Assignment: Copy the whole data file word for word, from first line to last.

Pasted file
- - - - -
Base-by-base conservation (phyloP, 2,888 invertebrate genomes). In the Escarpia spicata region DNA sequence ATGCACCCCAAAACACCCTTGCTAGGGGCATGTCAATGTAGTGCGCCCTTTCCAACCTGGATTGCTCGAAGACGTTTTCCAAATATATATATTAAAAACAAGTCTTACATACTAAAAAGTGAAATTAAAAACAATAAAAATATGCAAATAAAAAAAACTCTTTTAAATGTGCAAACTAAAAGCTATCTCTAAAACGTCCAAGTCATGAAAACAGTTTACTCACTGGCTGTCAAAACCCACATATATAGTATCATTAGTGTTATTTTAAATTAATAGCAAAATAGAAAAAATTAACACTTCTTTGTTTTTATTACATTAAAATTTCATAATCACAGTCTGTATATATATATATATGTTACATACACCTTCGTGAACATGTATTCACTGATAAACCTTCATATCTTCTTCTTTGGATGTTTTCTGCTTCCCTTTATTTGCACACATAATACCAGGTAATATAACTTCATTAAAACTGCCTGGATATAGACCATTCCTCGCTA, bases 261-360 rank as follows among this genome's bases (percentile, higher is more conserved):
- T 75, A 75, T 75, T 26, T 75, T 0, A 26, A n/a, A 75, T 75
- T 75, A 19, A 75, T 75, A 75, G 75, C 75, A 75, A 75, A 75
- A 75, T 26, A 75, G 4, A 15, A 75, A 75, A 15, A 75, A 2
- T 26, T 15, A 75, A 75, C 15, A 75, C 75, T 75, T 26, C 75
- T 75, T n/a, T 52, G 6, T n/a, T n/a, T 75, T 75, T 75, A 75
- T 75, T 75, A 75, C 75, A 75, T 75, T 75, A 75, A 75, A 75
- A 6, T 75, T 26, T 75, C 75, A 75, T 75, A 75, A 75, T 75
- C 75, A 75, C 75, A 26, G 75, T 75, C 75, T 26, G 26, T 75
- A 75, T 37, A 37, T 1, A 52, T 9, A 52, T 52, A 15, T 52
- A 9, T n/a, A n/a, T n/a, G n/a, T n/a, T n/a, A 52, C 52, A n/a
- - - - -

Base-by-base conservation (phyloP, 2,888 invertebrate genomes). In the Escarpia spicata region DNA sequence ATGCACCCCAAAACACCCTTGCTAGGGGCATGTCAATGTAGTGCGCCCTTTCCAACCTGGATTGCTCGAAGACGTTTTCCAAATATATATATTAAAAACAAGTCTTACATACTAAAAAGTGAAATTAAAAACAATAAAAATATGCAAATAAAAAAAACTCTTTTAAATGTGCAAACTAAAAGCTATCTCTAAAACGTCCAAGTCATGAAAACAGTTTACTCACTGGCTGTCAAAACCCACATATATAGTATCATTAGTGTTATTTTAAATTAATAGCAAAATAGAAAAAATTAACACTTCTTTGTTTTTATTACATTAAAATTTCATAATCACAGTCTGTATATATATATATATGTTACATACACCTTCGTGAACATGTATTCACTGATAAACCTTCATATCTTCTTCTTTGGATGTTTTCTGCTTCCCTTTATTTGCACACATAATACCAGGTAATATAACTTCATTAAAACTGCCTGGATATAGACCATTCCTCGCTA, bases 261-360 rank as follows among this genome's bases (percentile, higher is more conserved):
- T 75, A 75, T 75, T 26, T 75, T 0, A 26, A n/a, A 75, T 75
- T 75, A 19, A 75, T 75, A 75, G 75, C 75, A 75, A 75, A 75
- A 75, T 26, A 75, G 4, A 15, A 75, A 75, A 15, A 75, A 2
- T 26, T 15, A 75, A 75, C 15, A 75, C 75, T 75, T 26, C 75
- T 75, T n/a, T 52, G 6, T n/a, T n/a, T 75, T 75, T 75, A 75
- T 75, T 75, A 75, C 75, A 75, T 75, T 75, A 75, A 75, A 75
- A 6, T 75, T 26, T 75, C 75, A 75, T 75, A 75, A 75, T 75
- C 75, A 75, C 75, A 26, G 75, T 75, C 75, T 26, G 26, T 75
- A 75, T 37, A 37, T 1, A 52, T 9, A 52, T 52, A 15, T 52
- A 9, T n/a, A n/a, T n/a, G n/a, T n/a, T n/a, A 52, C 52, A n/a